She was humming to herself as she watched the tree branches sway in the breeze. It wasn’t anything she had heard at daycare, or anything that Mommy had taught her at night as she was falling asleep. It was something she heard in her head when she listened very hard and closed her eyes very tight. That was when she heard it the loudest anyway. It seemed to always be there, just barely, playing in her little ears. She’d hum along and if anyone asked, she would just say that she made it up just the way she says she makes everything up that happens to her.
“ELIZABETH!” she heard her mother calling for her. Why was Mommy home? She wasn’t supposed to be home.
“Over here, Mommy!” she yelled in her high pitched little voice. There was no point in trying to hide the fact that she had been up in the tree today. Everyone keeps telling her she is too little to be way out on the branches but they don’t seem to understand that the tree helps her; it guides and protects her. It’s her tree.
“Elizabeth! What happened to…” her voice trailed off and she stared up at the tree.
“What happened to what, Mommy? What’s wrong?”
Mommy grabbed Elizabeth by the shoulders and gave her a little shake. The tree seemed to shudder in response.
“How did your dolls get up in the tree, Elizabeth? Why are they hanging from the tree? and WHAT HAPPENED TO GRANDMA?!”
Mommy was hysterical now. Her eyes were welling up with tears and her skin had goose pimples on her arms, but she didn’t let go of Elizabeth’s shoulder’s.
“Mommy. My dollies were bad. They hurt grandma. That’s why I hung them from the tree. I ran after each and every one of them and put them in Milo’s dog cage. I rolled Milo’s cage down here in my Red Rider wagon, and one by one I climbed up the tree and hung each of those little bastards by their wretched little necks!
“But Mommy, it’s true! They deserved it. They hurt Grandma! I couldn’t wake her up. They were jumping all over her, scratching her and yelling. Grandma was crying. I yelled at my dollies and they ran. I had to bring them down to the Hanging Tree, Mommy. I had to!”
Mommy picked Elizabeth up into her arms and ran to the house where she slumped onto the couch crying and not letting her daughter go. It was quite some time before she called the police to tell them that somebody had attacked her own mother, but first she had to make sure Elizabeth was up in her room where she wouldn’t be telling stories of deadly dolls and Hanging Trees.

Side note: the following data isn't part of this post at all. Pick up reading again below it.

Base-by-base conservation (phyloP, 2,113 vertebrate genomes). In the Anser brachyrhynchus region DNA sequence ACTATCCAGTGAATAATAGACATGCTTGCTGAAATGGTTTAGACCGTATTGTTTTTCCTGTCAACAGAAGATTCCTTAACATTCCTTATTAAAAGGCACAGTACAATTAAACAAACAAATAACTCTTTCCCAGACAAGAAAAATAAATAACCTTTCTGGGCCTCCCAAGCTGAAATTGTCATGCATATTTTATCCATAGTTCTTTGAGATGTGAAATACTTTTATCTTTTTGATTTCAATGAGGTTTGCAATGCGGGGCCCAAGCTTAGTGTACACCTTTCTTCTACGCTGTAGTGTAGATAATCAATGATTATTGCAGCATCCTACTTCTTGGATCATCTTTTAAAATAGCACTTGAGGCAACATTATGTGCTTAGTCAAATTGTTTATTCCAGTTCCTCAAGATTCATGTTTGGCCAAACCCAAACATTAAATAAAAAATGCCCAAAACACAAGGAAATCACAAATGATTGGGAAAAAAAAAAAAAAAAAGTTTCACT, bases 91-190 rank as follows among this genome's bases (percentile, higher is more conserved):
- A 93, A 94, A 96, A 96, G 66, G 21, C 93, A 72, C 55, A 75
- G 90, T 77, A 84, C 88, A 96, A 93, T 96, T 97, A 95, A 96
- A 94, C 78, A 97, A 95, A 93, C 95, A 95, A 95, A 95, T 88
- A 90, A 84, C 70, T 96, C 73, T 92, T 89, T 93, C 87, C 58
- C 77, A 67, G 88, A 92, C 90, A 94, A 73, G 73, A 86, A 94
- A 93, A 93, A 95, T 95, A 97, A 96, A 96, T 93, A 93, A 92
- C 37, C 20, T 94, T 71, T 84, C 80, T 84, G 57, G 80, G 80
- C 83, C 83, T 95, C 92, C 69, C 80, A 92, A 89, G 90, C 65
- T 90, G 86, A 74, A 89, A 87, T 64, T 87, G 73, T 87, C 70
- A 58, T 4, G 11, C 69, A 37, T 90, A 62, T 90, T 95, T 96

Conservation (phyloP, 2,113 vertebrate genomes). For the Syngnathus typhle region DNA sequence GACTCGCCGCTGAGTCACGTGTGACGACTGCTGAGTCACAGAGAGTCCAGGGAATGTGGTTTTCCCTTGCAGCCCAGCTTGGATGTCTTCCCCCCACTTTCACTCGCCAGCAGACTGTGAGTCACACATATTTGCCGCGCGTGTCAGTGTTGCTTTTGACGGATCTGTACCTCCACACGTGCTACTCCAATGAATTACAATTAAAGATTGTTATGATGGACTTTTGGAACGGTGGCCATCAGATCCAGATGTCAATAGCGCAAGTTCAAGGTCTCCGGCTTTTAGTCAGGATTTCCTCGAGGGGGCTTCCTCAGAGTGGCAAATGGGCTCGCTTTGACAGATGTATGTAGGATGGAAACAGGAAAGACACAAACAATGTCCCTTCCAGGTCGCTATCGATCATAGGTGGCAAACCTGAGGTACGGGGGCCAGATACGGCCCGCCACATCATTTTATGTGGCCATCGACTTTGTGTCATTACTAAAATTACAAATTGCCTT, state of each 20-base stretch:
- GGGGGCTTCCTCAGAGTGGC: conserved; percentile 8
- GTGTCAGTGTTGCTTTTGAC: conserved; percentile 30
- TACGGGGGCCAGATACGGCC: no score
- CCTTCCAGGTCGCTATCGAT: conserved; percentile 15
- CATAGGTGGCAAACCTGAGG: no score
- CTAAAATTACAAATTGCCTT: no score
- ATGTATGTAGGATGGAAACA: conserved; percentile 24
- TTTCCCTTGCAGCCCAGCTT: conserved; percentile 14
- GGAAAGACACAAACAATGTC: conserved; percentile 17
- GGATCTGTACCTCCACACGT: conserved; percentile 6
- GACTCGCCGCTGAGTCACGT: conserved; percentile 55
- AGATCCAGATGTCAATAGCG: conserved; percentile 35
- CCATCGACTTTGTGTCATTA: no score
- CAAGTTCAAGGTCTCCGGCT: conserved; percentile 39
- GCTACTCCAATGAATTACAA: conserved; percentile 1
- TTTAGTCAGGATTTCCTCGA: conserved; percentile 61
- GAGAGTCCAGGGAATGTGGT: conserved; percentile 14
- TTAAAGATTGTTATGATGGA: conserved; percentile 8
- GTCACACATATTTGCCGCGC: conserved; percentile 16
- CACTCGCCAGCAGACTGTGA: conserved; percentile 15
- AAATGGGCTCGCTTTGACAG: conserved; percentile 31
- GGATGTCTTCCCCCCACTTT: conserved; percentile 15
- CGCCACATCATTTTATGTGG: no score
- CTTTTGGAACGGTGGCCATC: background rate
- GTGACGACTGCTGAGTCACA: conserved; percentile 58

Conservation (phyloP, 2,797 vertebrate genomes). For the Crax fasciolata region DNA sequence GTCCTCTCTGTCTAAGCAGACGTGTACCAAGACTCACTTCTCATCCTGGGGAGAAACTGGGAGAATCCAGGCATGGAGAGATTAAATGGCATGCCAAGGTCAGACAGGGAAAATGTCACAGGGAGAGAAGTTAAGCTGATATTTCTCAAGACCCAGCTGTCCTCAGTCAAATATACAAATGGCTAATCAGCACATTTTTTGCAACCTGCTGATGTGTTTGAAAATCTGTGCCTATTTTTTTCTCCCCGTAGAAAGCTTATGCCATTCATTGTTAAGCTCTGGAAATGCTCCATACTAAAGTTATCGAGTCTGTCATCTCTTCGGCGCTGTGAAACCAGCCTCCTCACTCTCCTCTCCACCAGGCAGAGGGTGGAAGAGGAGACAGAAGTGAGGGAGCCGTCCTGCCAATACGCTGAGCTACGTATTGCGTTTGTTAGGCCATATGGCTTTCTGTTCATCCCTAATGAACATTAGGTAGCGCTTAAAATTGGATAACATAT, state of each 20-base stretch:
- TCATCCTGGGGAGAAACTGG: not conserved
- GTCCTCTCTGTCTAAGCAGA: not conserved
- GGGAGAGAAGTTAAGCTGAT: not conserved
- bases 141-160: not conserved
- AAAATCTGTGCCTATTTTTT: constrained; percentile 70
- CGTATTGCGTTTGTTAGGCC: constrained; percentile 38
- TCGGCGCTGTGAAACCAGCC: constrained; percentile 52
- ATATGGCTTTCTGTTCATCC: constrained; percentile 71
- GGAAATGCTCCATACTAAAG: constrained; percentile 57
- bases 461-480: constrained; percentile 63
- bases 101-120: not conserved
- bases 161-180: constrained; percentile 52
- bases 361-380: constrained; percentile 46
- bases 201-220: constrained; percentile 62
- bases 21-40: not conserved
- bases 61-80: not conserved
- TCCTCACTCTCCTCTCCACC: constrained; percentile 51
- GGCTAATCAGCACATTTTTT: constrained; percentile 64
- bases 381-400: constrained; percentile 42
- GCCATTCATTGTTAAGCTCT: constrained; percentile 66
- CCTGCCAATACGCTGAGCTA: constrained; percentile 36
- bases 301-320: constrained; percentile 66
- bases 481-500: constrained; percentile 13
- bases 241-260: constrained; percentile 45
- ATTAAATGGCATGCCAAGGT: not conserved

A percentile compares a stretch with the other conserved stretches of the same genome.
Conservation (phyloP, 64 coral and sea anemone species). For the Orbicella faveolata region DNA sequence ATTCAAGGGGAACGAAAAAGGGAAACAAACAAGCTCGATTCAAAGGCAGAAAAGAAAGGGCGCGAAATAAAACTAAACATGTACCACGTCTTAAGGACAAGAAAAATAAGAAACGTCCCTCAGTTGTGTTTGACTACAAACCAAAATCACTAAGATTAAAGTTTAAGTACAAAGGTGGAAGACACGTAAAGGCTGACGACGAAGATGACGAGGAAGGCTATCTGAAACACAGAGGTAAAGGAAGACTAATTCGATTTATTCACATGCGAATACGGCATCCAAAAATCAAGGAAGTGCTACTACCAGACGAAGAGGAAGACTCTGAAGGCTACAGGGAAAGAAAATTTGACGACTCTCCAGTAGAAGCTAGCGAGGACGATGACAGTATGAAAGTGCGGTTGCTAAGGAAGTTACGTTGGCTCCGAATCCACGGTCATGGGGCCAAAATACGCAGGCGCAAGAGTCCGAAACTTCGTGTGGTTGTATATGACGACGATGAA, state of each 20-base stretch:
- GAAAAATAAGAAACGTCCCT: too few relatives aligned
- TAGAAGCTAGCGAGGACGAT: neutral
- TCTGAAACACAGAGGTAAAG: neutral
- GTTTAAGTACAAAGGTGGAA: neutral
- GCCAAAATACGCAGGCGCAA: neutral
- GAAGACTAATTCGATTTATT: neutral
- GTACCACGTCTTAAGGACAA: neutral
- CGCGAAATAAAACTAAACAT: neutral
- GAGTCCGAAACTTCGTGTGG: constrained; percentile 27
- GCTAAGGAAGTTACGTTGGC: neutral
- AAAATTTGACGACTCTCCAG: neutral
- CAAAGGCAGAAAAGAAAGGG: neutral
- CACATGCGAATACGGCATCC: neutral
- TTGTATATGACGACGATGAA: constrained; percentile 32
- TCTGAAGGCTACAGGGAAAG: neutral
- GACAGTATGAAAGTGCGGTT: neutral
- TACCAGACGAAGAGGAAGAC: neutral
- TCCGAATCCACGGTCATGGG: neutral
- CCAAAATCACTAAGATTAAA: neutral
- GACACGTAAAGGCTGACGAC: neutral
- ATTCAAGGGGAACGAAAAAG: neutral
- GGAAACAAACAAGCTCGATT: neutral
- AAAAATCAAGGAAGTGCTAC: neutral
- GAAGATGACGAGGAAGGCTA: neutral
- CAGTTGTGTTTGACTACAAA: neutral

After the police left and the body had been removed, Mommy laid in her bed wondering exactly what had happened. She listened as Elizabeth hummed to herself from her bedroom next door. She wanted to ask more questions but figured she would just get more nonsense and fairy tales. She had so many questions…who hurt Elizabeth’s Grandmother? Where did Elizabeth get the rope with actual nooses to hang her dolls? How did she get up so high in that damn tree? So many questions just made her more and more confused and scared. It was quite late when she finally fell asleep listening to Elizabeth still humming that song.
“Mommy…Mahhhhmmmmeeeee,” Elizabeth sang as she stood over her mother. Elizabeth poked her mother’s forehead with her tiny, little finger trying to wake her. She was getting restless. It had already taken long enough to drag her out of bed and down the stairs; she would never get her to the Hanging Tree without a little help.
“MOMMY WAKE UP YOU CUNTING BITCH!!!!!”
With that, Mommy woke with a start, wide eyed and confused. She was bound at the wrists and ankles and gagged with some kind of fabric. She tried to scream and tears came to her eyes as she looked at Elizabeth with questioning eyes.
“Don’t worry Mommy. Don’t be scared. Its all going to be ok. I just need your help. Can you help me?” Elizabeth asked in her tiny voice.
Mommy shook her head violently up and down.
“I need you to crawl into my Red Rider, Mommy.”
Mommy looked at Elizabeth questioningly and with alarm. When Elizabeth used the Red Rider yesterday, she had taken her dolls down to that damned tree and somehow hung each of them by a noose. What was she doing? What was happening? Who was doing this to her daughter?!
Elizabeth started humming again; humming the same song she had hummed since she was two years old. She rolled the Red Rider over to Mommy and stared at her. Mommy mumbled through the doll dress that had been shoved in her mouth. Tears streamed from her eyes as she shook her head no.
Elizabeth reached for the closest thing to her, a ceramic elephant statue that Grandma had given Mommy, and cracked Mommy right in the head with it. There, no more noise. Guess it has to be done the hard way. Elizabeth did all she could to get Mommy into the Red Rider then started down the trail to the Hanging Tree. As she got closer, she saw the branches reaching to her- welcoming her. Her dollies were still hanging from their own little nooses.
Upon reaching the trunk of her tree, Elizabeth found the noose that was set aside just for Mommy. She fastened it around Mommy’s neck and stroked her hair.
“Now don’t worry, Mommy. Everything will be ok. This won’t hurt a bit. The Hanging Tree loves us; it loves ME. It told me that all of the bad things you have done will be forgotten and you’ll go right to heaven where you can be with Daddy and you can watch me all the time. I’ll be just fine. I can live here. The Hanging Tree tells me what to do. And the lady in my closet is really nice Mommy, she sings to me and tells me secrets. She loves me too.”
Just then Mommy regains more of her consciousness as she realizes what Elizabeth is saying. She tries to scream, but as her eyes widen to protest, the Hanging Tree zips the noose up and around one of it’s branches. Mommy’s neck snaps loudly and her eyes stay open as she sways with the dollies in the branches of the Hanging Tree.
Elizabeth sits next to the tree trunk, places her hand on the bark, and starts to hum.